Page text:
Athletic Director Peter Roby retires, leaving lasting legacy


Chris Triunfo, city editor

Northeastern University’s recently retired athletic director Peter Roby left his office at Cabot Center a few weeks ago and moved to the second floor of the administrative wing in International Village.

His new office is bare; he’s had no time to decorate. Apart from his laptop and a few notebooks, there is only a whiteboard by his desk. On it, he has written in bright red marker and all-caps, “2018 BEANPOT CHAMPS!!”

When asked about the highlight of his 10 years spent at Northeastern, he chuckled and pointed to the whiteboard with both hands excitedly. Northeastern men’s hockey had defeated Boston University 5-2 at TD Garden the night before, winning the Beanpot tournament for the first time since 1988.

“I’m walking on air. It’s been a long time coming,” he said with a smile. “But the reality is that winning isn’t the only thing that highlights my time as athletic director.”

Roby, now 60, worked as Northeastern’s athletic director for more than a decade beginning June 2007. Prior to his appointment, he served as the head coach of Harvard’s men’s basketball team, followed by a 10-year stint as marketing vice president at Reebok. Roby arrived to Northeastern’s campus in 2002, when he became the director of the school’s Center for Sport in Society, a program that uses athletics as a tool to engage leadership, community development and education.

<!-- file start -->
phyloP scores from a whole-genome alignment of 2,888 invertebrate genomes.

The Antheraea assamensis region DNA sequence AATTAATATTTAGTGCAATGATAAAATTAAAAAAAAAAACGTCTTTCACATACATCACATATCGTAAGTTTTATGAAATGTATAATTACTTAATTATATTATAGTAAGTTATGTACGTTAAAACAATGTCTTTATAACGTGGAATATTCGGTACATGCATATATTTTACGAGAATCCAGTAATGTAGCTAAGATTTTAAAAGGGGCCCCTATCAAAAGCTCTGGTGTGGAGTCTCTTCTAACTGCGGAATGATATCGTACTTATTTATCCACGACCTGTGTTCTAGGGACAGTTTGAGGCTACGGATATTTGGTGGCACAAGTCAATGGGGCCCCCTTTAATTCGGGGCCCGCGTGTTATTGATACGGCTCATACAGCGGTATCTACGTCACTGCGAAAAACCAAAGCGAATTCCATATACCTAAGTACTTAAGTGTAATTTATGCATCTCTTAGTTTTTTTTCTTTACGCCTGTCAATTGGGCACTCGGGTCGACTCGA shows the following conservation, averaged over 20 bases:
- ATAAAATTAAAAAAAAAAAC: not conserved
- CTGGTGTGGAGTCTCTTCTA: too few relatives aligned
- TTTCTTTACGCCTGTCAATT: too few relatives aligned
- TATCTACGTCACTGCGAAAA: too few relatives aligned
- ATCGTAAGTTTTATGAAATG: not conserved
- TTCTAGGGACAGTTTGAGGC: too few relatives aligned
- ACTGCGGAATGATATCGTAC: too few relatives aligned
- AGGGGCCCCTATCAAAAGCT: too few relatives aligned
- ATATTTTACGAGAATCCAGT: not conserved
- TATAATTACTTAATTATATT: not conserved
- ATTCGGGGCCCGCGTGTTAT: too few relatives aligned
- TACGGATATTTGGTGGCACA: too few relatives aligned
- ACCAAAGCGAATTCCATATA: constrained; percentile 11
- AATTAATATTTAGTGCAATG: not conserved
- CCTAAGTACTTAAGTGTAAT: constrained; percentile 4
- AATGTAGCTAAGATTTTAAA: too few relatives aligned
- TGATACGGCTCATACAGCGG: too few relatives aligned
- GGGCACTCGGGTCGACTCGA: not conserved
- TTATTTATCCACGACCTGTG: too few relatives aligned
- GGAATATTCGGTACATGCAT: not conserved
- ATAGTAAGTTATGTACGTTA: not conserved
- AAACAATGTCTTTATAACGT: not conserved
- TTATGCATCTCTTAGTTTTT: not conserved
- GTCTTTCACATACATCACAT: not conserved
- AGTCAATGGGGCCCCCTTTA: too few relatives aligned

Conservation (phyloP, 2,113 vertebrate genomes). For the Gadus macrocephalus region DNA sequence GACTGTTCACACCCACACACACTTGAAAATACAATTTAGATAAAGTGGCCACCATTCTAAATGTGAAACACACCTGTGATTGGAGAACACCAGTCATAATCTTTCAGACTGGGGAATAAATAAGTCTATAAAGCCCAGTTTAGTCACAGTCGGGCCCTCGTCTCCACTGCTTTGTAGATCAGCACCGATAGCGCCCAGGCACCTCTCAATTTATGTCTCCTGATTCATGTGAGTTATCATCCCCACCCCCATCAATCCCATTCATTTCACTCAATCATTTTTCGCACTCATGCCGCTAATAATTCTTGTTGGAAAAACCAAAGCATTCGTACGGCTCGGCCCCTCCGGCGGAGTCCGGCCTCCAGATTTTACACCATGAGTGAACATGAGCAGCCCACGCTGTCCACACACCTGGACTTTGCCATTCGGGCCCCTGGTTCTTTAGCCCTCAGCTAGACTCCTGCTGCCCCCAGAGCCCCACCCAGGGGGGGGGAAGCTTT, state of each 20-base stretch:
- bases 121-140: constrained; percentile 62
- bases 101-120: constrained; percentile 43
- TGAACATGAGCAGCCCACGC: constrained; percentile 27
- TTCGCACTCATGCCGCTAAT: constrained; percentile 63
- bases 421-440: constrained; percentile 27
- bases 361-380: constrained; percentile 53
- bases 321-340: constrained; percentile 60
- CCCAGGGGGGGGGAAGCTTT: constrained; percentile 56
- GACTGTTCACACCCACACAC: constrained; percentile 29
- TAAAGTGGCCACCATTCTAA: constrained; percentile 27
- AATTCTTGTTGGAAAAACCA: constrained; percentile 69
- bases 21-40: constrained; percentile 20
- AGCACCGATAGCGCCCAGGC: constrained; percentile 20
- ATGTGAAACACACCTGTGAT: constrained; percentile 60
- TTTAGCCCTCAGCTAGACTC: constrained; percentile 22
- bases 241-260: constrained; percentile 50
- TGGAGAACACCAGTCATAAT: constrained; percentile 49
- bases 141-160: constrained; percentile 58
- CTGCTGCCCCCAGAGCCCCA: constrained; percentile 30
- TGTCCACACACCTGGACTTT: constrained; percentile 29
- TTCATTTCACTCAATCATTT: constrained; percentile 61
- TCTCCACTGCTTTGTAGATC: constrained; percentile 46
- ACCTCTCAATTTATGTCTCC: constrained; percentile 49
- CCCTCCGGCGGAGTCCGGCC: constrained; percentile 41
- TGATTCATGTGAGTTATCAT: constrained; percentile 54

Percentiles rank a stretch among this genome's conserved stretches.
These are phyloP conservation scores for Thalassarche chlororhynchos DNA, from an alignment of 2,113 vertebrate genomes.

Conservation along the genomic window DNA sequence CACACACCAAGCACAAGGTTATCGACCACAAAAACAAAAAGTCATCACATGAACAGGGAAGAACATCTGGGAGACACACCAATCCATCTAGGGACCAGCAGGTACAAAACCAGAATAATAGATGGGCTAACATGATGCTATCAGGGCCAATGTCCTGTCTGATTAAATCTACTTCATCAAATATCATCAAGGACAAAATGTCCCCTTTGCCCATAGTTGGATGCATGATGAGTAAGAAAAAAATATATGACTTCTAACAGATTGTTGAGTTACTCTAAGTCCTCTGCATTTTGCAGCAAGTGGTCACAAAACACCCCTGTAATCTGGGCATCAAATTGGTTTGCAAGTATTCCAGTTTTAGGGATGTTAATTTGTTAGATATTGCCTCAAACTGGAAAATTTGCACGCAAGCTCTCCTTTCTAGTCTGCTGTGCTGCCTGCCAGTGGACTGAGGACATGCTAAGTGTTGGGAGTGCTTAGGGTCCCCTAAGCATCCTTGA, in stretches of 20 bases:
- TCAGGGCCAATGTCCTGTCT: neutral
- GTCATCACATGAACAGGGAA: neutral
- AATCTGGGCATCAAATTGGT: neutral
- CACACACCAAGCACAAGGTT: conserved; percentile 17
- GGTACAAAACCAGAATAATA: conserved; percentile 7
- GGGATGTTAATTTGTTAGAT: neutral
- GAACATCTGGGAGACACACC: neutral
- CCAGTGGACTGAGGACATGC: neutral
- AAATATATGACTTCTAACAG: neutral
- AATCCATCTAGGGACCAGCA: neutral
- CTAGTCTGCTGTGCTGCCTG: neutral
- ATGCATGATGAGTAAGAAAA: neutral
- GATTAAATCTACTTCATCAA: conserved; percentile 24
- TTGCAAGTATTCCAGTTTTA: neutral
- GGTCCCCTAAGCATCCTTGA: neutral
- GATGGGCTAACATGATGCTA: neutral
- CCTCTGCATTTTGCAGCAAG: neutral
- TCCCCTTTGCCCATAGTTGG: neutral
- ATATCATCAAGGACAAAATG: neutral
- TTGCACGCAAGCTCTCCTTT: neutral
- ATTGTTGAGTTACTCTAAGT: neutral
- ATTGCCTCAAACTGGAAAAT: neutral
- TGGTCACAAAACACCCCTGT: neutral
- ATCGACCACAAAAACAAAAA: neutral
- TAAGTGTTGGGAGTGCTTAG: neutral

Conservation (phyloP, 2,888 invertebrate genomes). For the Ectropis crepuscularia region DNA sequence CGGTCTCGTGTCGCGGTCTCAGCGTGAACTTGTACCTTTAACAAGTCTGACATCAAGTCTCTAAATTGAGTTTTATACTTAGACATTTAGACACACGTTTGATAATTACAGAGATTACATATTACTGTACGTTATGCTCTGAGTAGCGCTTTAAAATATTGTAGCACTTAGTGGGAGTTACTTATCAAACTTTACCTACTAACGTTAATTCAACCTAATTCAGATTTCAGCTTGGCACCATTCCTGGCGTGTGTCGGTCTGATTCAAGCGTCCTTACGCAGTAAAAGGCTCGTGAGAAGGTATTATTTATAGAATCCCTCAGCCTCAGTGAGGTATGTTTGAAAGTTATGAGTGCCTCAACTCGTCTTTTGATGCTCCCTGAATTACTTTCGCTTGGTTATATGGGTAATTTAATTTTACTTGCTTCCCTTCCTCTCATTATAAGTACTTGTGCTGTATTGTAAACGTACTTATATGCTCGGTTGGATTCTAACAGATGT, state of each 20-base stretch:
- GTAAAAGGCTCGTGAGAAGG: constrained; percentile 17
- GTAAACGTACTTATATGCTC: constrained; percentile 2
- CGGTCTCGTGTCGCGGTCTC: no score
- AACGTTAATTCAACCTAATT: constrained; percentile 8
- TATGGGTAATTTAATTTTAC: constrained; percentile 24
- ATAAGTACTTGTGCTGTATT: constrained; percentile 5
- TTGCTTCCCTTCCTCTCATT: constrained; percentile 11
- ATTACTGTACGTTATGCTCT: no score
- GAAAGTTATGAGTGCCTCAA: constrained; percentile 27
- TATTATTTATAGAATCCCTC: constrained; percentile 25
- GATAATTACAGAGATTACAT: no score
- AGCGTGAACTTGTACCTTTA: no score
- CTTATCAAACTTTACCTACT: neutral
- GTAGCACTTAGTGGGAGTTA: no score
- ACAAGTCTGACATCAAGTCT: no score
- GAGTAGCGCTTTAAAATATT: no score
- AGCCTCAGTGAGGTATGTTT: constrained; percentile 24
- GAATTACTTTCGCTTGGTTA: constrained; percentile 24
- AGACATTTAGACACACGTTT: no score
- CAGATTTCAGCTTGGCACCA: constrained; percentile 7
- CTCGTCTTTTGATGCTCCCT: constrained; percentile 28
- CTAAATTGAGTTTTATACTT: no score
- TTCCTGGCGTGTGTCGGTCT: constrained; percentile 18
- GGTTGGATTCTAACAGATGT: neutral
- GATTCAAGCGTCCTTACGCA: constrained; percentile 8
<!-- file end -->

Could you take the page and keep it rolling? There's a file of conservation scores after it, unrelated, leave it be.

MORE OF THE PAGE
Roby’s tenure brought with it new competitive heights for the university’s athletic department. In the past 10 years, Northeastern has won seven regular season conference championships, 17 postseason conference championships, two women’s Beanpots, eight New England Championships in track and field and now, only a little after his retirement, the men’s Beanpot. Fifteen teams have managed to make it to their respective NCAA tournaments under his leadership, the men’s rowing team made it to the Intercollegiate Rowing Association Championships nine out of the 10 years of his incumbency and student-athletes have gone on to the Olympics and professional leagues, citing Northeastern as their starting point.